I was looking through old scanned health and wellness books on archive.org recently, researching for another blog post, when I came across something so incredible I had to read it three times. And make a blog post about it.
In Edward B Warman’s The Care of the Body, published in 1919, there’s a section that offers opinions from various people regarding good diet. The part that caught my eye was titled “John Morrissey’s Three Months Diet.” There was no preamble or introduction to John Morrissey, but after my own research, and given the reference to prize-fighters in training, I believe he could’ve been the boxer John Morrissey. Even though he died in 1878, this advice could have been compiled by Warman from an earlier source, or perhaps received directly from Morrissey at an earlier time – Morrissey was only 16 years older, and died comparatively young.
First—Take a black draught*. Any druggist will put it up. All prize-fighters take this when they begin to train for a fight.
Second—Be sure to get at least seven or eight hours of good sound sleep every night.
Third—In the morning when you first get up drink a glass of hard cider with a raw egg in it. If the cider is not to be had, then use sherry wine, but I prefer the cider. Then start out and walk briskly a couple of miles. When you come back take a sponge bath and rub dry with a coarse towel. Rub until the skin is all aglow.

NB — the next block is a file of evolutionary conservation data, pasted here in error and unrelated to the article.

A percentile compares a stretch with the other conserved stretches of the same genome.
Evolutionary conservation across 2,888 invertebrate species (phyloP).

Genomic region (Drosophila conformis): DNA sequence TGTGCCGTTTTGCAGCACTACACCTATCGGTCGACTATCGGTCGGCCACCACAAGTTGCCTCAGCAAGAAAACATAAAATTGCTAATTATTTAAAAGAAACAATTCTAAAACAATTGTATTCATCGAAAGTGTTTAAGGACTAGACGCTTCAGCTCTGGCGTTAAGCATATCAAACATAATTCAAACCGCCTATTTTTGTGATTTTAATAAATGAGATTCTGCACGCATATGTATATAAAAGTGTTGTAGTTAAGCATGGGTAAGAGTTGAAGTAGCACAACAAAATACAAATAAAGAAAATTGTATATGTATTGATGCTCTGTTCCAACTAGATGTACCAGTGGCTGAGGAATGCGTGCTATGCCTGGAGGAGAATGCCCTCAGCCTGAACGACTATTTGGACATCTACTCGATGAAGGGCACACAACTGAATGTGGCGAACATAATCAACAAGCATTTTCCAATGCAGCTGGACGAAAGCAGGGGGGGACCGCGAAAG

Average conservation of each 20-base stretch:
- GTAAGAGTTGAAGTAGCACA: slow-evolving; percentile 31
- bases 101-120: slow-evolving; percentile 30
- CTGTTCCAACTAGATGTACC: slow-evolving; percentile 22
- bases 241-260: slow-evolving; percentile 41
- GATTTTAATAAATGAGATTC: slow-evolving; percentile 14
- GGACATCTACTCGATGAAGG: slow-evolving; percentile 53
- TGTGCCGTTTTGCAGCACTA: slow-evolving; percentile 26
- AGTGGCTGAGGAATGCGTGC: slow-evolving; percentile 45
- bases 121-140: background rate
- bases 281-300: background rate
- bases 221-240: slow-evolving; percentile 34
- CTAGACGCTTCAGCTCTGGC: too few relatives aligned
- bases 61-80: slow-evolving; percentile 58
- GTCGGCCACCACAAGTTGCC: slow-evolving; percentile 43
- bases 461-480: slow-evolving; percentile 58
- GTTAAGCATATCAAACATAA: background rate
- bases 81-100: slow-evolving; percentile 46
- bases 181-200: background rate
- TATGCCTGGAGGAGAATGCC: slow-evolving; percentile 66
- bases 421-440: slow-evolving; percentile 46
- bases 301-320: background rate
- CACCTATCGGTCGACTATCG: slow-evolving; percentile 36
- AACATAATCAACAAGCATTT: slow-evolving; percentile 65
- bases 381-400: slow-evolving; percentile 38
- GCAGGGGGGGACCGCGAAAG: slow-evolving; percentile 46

Fourth—For breakfast eat a lean steak, cooked rare; also eat stale bread. Use no milk, no sugar, no butter and no potatoes, with the exception of about once a week. If you wish you can eat a roast or baked potato in the morning. Drink sparingly of tea and coffee. Tea is better.
Fifth-For dinner eat rare roast beef and stale bread. Use no potatoes or vegetables of any kind with this meal. Change the diet with an occasional mutton chop without fat.
Sixth-For supper a lean steak or mutton chop without fat. Do not eat any warm biscuit or warm bread at any time. Stick to good, wholesome stale wheat bread. Eat no pies, cakes or pastry of any kind. Use salt, pepper and all other seasonings very sparingly.
Seventh—Use no stimulants of any kind. Do not smoke. Drink sparingly of water. Do not eat berries or vegetables of any kind except, occasionally, a raw onion.
Eighth—If you feel weak in the morning before breakfast, it is likely to come from bathing; if so, it should be discontinued a few days.
This boxer’s expression is either determination, or he’s feeling the effects of scurvy from the absence of green leafy vegetables!
I really wish Warman had included some sort of individual explanation for this “three months diet.” Based on the intense concentration of protein, I would assume it was intended for men training for some physical activity or to quickly build their muscles (like a prize-fighter). But three months? That length of time makes it seem like a fad diet, which is unusual for a book that seems to focus on overall care of the body. I’d expect something sustainable.
But also, remember everyone – if you feel weak in the morning, it’s probably because you bathed! Not because you’re subsisting on meat, stale bread, and hardly any water.
I do agree that tea is better, though!
* Ed. note: “Black draught” is an anti-constipation aid.